Retailers, much like manufacturers, distributors and brokers all have one objective – to run a successful and profitable business. At the end of the day, every retailer needs to strategically stock products that are in high demand, will sell to their customer base and be profitable to the retailer’s bottom line. Most large retailers have category managers and buyers. This “team” is responsible for overseeing the purchasing of products, finding new products and maintaining stock on those items critical to their designated department.
Approaching these big retailers can be an intimidating process. Keep in mind that most retailers are looking for the next big thing – that unique new product that will be in high demand. In addition, many of these large retailers have a centralized buying division to streamline the process. This allows them the luxury of buying direct from distributors (DSD), which is a more cost effective approach to the buying process.
If you are a company with a new product and are looking to approach the big guys there are many steps along the way but the following will highlight a few key touchpoints:
1. Research, Research, Research!
As I mentioned in my blog post last week, you have to know your retailer and your category. In addition, you should take the time to carefully research your contact person. This can be done online initially to get you started but once you have identified your contact, a personal phone call should be made to the buyer in order to understand requirements, timing, schedule a meeting and review individual retailer mandates.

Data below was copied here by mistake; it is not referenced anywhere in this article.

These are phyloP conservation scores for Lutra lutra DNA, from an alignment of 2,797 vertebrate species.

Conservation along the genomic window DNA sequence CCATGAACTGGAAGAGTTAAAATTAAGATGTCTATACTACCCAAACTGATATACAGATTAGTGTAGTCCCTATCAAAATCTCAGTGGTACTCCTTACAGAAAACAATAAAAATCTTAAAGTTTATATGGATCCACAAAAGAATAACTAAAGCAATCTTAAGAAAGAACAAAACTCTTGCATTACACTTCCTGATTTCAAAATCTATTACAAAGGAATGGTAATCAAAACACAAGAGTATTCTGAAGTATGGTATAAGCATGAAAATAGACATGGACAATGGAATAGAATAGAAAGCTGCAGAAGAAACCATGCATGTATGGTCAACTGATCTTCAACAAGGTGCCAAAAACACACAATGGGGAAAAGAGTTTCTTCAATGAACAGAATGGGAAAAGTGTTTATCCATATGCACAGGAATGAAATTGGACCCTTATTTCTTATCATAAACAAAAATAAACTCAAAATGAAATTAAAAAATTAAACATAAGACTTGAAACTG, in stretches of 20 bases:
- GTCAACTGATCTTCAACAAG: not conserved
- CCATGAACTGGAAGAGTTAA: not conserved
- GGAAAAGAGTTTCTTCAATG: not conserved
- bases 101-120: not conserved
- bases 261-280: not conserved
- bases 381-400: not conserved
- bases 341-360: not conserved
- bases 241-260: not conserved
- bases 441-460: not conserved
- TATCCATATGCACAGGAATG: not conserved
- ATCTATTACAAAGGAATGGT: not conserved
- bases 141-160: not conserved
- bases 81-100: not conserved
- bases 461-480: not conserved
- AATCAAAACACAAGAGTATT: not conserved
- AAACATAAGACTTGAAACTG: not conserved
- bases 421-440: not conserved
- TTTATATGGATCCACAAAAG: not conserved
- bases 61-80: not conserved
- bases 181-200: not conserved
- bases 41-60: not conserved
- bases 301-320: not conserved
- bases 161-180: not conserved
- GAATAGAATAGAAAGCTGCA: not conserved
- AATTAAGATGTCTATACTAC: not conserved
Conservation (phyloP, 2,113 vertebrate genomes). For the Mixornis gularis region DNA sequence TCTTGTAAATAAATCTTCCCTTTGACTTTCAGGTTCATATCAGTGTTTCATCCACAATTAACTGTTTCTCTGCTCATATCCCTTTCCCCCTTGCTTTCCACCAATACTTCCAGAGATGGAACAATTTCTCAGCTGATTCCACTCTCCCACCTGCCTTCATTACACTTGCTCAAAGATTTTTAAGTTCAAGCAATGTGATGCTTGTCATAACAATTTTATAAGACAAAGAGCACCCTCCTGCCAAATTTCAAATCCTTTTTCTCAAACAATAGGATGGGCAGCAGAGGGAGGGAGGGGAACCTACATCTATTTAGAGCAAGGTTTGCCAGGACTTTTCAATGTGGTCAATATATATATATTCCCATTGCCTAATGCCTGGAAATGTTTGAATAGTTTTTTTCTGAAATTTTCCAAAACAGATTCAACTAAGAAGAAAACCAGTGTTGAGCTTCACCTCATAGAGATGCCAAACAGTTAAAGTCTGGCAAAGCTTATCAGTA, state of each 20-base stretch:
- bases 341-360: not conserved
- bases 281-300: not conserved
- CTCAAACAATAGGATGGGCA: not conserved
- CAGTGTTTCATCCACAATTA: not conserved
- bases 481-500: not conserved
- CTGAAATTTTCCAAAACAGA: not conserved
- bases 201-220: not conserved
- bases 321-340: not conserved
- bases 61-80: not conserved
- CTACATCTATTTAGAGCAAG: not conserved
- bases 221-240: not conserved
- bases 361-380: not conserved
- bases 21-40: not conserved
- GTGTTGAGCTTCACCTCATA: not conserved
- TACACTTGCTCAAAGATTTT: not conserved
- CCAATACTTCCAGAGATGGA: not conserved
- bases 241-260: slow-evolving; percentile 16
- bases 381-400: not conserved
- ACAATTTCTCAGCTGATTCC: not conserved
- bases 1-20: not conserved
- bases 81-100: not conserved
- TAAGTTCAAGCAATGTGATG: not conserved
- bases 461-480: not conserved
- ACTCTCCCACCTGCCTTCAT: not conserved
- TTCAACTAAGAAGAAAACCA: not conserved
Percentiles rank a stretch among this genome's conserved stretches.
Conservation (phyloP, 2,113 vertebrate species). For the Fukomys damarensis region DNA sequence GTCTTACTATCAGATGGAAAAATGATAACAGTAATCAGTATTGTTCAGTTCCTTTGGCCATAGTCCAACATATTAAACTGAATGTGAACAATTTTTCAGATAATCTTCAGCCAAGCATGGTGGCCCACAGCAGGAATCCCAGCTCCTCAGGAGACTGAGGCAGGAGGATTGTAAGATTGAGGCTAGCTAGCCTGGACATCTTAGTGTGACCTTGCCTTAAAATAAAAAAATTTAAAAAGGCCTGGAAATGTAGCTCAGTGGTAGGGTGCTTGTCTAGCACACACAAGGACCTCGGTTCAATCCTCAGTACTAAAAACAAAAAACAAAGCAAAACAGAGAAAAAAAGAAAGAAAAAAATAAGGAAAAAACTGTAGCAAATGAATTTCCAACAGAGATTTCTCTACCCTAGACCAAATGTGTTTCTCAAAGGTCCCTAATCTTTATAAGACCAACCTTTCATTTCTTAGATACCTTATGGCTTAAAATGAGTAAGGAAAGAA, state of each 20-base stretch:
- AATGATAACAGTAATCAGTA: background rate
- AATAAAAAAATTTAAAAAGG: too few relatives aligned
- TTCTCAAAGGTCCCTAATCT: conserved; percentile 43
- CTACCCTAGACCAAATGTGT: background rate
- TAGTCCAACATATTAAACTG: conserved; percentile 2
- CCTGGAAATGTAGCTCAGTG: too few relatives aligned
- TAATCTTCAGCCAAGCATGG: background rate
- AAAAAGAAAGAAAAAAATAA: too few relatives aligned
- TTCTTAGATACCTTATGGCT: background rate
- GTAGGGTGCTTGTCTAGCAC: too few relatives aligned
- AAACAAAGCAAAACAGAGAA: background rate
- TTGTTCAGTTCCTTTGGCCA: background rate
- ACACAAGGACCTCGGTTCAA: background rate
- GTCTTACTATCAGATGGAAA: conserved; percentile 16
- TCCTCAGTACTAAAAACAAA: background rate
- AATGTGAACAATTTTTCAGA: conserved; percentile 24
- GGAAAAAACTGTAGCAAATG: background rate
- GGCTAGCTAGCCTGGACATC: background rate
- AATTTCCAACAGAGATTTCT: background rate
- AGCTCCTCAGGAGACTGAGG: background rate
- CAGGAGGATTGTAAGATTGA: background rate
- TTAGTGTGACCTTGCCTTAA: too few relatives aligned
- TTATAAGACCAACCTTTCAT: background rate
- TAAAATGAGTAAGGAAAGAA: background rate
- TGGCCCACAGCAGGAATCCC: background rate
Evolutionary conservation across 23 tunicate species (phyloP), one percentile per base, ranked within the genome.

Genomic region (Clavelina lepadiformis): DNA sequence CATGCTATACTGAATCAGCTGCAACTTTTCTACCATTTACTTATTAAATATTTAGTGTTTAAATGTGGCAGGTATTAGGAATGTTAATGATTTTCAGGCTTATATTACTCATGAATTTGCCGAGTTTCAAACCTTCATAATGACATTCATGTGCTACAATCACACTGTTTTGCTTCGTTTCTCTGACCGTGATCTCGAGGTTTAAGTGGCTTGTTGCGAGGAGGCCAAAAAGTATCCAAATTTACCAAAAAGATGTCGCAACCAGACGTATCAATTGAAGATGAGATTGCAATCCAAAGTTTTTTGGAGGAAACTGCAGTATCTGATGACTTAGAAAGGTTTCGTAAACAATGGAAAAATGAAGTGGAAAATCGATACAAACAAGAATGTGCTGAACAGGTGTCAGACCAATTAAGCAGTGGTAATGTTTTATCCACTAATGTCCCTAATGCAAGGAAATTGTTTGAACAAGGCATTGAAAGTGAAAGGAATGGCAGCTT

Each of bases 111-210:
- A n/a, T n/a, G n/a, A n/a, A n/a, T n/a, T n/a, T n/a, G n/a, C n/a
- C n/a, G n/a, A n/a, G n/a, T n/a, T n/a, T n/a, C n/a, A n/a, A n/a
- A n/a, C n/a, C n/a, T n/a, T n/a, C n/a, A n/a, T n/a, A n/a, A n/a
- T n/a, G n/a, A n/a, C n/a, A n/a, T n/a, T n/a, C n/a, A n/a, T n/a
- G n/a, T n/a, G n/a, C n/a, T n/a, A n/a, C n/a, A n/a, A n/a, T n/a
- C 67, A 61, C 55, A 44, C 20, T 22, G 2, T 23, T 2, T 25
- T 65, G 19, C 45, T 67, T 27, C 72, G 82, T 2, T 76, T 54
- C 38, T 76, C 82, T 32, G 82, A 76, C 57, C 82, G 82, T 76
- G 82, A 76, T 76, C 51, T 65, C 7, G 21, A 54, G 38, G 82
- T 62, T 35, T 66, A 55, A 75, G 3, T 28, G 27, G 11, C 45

2. Sales Materials and Other Requirements
Most retailers will require you to send samples, sell sheets and a marketing plan ahead of scheduling an appointment. In addition, the larger retailers will require basics like: a business license, insurance, UPC codes for the products, case dimensions and more.
3. Product Placement & Slotting Fees
While the retailer will usually determine where a product will be placed on the shelf or in the freezer, there may be some flexibility where your product is concerned. In addition, there is something called a slotting fee that many retailers charge manufacturers in order to get placement at shelf. This fee is non-refundable and is usually charged per item/per store. The smaller outlets as a rule do not charge this fee, which makes it more affordable for a new product to enter more economically.
Be sure you understand pricing and how it affects the retailer. Understand the category and have a business model that will be profitable for both you and the retailer.
5. Build Relationships
Communication is key! The relationship that you establish at the outset will be respected as you grow with the retailer. Follow-up after meetings, work with the retailer to develop or utilize promotion plans, consider in-store demos to bring people into the store and move your product out the door. Know your retailers – every store is different and it takes hard work and perseverance to maintain these relationships.
Remember – getting that initial order from the store is exciting but this is just the start to maintaining a long-term partnership. It is hard work but if you can get a “big box” to buy your product, the results can be very rewarding!